NEW YORK - Twitter's (TWTR) stock briefly spiked on Tuesday after a fake story said the company received a $31 billion buyout offer.
The story, which cited "people with knowledge of the situation," appeared on a website made to look like Bloomberg's business news page. The website was registered Friday, according to a search of the nonprofit Internet Corporation for Assigned Names and Numbers, and the identity of the person or company who registered it is not publicly available.
Bloomberg spokesman Ty Trippet says the story is "fake and appeared on a bogus website that was not affiliated with Bloomberg."
Twitter, based in San Francisco, did not comment.
Twitter's stock spiked 8.5 percent in late morning trading before settling back down after the story was confirmed fake. As of early afternoon trading, the stock was up 3.2 percent at $36.92.
In May, a fake bid for another company, Avon Products, sent its shares as much as 20 percent higher. That offer involved a document filed with the Securities and Exchange Commission. Last month the SEC sued a Bulgarian man, Nedko Nedev, and said he and five others worked together to violate securities laws by creating fake takeover offers. The SEC said Nedev made fake bids for Tower Group International and Rocky Mountain Chocolate Factory as well as Avon.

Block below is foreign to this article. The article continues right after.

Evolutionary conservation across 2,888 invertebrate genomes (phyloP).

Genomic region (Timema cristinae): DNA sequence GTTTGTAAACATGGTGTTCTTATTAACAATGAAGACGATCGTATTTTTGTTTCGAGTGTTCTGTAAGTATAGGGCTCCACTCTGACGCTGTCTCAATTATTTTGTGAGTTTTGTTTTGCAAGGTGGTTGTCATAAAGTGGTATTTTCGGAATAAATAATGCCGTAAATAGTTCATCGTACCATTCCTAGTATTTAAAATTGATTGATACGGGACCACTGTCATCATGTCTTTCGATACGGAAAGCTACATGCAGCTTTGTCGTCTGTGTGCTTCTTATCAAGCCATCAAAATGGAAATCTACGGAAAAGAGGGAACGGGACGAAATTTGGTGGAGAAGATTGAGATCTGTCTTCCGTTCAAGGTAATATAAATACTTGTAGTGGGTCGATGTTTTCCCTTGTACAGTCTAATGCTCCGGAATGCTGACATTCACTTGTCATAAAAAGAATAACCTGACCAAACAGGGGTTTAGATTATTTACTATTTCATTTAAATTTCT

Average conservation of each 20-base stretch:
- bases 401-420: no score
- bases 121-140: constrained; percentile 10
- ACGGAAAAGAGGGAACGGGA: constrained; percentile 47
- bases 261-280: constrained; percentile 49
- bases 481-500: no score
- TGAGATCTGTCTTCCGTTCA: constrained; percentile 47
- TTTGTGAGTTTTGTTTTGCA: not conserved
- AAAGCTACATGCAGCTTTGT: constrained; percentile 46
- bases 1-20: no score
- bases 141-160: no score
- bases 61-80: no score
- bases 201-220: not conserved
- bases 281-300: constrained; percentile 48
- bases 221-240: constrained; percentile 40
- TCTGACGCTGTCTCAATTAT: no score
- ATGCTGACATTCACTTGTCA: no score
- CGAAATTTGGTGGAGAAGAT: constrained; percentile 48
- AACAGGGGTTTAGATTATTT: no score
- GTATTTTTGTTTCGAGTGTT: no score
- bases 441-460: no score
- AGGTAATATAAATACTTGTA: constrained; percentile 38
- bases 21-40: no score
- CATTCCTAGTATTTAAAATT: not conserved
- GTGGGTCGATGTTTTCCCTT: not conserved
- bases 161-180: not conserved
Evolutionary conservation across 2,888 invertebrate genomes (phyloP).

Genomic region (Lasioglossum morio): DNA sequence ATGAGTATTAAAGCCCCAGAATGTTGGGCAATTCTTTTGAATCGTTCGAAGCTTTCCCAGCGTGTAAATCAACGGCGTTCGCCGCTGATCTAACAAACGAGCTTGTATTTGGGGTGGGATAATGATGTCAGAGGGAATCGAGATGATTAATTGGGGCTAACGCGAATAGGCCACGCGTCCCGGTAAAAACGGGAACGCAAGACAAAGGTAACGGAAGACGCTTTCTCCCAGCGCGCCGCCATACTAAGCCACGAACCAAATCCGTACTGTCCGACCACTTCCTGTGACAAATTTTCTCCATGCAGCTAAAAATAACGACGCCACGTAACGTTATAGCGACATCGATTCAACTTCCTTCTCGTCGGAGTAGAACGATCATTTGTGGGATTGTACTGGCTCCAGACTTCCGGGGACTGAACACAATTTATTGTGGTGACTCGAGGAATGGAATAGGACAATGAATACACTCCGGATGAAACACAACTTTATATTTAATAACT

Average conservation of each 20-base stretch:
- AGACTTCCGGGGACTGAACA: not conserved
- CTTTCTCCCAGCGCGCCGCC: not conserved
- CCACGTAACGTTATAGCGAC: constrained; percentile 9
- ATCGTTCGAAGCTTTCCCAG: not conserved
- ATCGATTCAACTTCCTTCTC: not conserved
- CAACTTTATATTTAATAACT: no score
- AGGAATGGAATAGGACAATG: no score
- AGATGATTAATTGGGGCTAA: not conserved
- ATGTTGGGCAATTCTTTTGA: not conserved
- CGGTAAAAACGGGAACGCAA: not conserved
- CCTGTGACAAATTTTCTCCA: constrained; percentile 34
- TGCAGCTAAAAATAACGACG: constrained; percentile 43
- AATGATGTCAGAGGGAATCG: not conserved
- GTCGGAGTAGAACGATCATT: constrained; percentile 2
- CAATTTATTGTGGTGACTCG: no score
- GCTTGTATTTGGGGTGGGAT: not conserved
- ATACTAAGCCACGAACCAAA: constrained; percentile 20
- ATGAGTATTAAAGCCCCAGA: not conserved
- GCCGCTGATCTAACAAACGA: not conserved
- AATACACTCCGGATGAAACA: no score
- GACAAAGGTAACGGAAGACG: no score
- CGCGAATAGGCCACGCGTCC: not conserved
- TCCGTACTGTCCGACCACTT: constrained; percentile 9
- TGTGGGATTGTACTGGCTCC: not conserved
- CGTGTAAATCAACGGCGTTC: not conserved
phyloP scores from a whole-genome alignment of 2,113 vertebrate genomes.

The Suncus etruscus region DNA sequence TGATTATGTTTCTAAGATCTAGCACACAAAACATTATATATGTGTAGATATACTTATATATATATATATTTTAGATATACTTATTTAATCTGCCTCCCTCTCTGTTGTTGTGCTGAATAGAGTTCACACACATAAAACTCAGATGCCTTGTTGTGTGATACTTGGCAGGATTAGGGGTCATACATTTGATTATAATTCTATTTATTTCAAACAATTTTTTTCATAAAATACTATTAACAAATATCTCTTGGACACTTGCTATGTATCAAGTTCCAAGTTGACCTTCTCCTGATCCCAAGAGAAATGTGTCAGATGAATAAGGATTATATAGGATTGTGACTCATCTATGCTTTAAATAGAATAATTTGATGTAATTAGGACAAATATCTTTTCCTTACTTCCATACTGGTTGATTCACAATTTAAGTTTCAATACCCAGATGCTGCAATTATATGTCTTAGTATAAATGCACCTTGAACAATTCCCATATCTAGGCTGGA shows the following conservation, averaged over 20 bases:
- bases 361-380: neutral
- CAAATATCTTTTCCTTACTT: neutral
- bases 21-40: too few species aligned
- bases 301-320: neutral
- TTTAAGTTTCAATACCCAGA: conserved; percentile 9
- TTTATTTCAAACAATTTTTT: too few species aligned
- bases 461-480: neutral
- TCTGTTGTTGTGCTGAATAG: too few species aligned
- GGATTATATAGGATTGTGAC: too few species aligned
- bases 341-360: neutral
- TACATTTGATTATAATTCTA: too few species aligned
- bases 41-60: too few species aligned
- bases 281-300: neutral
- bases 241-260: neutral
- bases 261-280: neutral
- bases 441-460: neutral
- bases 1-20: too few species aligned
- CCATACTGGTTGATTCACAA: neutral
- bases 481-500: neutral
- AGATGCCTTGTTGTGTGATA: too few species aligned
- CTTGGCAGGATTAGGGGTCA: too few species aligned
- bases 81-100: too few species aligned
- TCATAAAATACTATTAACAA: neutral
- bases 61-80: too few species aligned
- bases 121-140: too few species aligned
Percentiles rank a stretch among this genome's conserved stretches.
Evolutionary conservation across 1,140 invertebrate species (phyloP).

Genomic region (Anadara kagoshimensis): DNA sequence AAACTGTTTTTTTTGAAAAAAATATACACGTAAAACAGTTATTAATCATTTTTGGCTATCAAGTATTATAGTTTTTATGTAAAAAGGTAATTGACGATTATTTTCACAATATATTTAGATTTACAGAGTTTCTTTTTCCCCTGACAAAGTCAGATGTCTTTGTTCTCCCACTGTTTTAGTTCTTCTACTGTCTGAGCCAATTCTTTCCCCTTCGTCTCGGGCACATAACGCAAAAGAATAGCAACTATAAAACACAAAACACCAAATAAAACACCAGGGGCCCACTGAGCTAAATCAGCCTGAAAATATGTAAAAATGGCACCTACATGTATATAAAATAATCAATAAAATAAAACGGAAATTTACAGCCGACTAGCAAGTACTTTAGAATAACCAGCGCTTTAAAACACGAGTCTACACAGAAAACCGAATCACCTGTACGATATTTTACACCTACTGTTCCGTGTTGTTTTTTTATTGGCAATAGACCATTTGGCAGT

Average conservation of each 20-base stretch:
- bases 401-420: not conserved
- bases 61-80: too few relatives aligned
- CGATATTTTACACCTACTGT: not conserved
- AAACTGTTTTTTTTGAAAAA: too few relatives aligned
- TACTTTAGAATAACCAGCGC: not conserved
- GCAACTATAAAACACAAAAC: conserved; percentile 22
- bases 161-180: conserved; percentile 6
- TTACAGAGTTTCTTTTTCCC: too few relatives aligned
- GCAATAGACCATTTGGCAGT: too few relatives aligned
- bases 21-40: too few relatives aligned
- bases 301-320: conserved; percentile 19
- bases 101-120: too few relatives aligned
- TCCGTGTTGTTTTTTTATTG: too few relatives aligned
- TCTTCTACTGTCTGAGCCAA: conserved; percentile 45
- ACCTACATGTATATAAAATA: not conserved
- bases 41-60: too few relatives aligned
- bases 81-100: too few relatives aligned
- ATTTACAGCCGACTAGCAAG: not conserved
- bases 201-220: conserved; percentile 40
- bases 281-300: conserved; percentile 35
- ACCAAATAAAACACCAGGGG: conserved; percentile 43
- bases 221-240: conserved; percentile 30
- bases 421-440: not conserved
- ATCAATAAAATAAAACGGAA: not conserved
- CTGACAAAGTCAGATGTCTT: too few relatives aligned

Robert Heim, a former lawyer at the SEC, said these kinds of schemes will probably persist because news spreads so fast over social media and traders have to react so quickly.
"I think this is a modern form of the pump and dump," he said in a telephone interview. "Instead of having a room full of cold callers calling up investors and pitching a stock, now people can set up a website in a day or so, often on their own, and publish a fake news story to be able to trade on the securities before the truth comes out."
Automated trading programs that act based on increased trading volume and prices can magnify the effect of the scams, he added. Heim said retail investors should be careful and make sure news stories are verified before they made trades based on them.
Jordan Thomas, another former SEC attorney, says these kinds of schemes are usually aimed at smaller companies than Twitter because they have fewer shares, making it easier to manipulate their stocks.
"They tend to be smaller companies that you may not have heard about," Thomas said.